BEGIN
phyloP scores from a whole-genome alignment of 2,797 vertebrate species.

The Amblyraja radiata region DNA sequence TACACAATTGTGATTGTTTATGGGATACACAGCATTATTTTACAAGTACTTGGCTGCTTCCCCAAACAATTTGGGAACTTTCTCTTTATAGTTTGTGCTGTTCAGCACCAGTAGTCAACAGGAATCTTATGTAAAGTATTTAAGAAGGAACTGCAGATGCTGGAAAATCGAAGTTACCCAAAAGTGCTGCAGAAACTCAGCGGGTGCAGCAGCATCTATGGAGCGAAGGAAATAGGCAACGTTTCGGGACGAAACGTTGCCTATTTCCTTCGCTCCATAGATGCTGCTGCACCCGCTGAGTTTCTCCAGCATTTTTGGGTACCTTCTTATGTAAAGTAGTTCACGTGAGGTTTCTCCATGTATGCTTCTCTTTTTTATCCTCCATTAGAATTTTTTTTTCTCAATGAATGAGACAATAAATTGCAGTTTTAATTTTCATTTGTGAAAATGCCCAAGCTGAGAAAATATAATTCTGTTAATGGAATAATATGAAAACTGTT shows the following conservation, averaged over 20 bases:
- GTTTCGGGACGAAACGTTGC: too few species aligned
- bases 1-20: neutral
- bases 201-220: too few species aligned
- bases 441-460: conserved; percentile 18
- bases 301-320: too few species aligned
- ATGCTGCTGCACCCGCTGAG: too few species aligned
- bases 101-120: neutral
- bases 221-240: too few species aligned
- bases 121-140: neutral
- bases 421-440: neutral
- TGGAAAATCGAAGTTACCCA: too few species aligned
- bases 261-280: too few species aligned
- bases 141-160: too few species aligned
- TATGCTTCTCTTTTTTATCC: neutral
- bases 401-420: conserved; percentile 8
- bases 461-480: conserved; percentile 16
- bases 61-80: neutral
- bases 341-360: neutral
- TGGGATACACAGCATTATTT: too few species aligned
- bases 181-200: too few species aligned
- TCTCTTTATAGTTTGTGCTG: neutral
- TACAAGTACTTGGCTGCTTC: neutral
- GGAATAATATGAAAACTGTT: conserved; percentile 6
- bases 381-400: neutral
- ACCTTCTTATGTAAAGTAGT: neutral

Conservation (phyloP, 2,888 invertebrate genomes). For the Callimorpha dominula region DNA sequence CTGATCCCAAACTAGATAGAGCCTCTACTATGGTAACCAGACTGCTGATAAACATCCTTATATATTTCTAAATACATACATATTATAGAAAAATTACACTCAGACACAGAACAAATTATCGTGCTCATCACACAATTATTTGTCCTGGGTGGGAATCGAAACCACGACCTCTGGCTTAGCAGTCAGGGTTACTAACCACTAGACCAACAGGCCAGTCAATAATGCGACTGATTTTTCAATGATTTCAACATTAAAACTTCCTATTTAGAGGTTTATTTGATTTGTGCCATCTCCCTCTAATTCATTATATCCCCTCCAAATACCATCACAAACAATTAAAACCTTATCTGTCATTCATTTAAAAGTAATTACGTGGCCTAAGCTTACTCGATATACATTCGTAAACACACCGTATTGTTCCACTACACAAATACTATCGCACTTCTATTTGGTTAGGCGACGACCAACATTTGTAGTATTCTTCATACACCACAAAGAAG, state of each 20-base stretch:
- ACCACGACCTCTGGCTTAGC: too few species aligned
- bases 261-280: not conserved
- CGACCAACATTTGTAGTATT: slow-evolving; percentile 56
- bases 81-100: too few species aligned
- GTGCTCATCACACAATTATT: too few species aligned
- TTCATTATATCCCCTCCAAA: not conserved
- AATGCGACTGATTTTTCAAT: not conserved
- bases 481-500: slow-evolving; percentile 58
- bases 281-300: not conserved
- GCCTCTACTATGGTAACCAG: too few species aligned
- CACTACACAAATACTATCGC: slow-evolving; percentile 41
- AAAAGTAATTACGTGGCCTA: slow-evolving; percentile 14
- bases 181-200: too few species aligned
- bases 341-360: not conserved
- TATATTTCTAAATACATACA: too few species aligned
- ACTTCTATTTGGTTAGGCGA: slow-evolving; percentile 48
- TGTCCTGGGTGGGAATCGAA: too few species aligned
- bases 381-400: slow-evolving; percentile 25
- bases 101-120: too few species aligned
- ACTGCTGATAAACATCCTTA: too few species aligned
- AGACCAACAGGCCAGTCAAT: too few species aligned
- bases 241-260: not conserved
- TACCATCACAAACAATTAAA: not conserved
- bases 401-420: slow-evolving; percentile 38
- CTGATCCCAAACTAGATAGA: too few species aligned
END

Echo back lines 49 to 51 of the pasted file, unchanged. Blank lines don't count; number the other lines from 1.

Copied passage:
- AGACCAACAGGCCAGTCAAT: too few species aligned
- bases 241-260: not conserved
- TACCATCACAAACAATTAAA: not conserved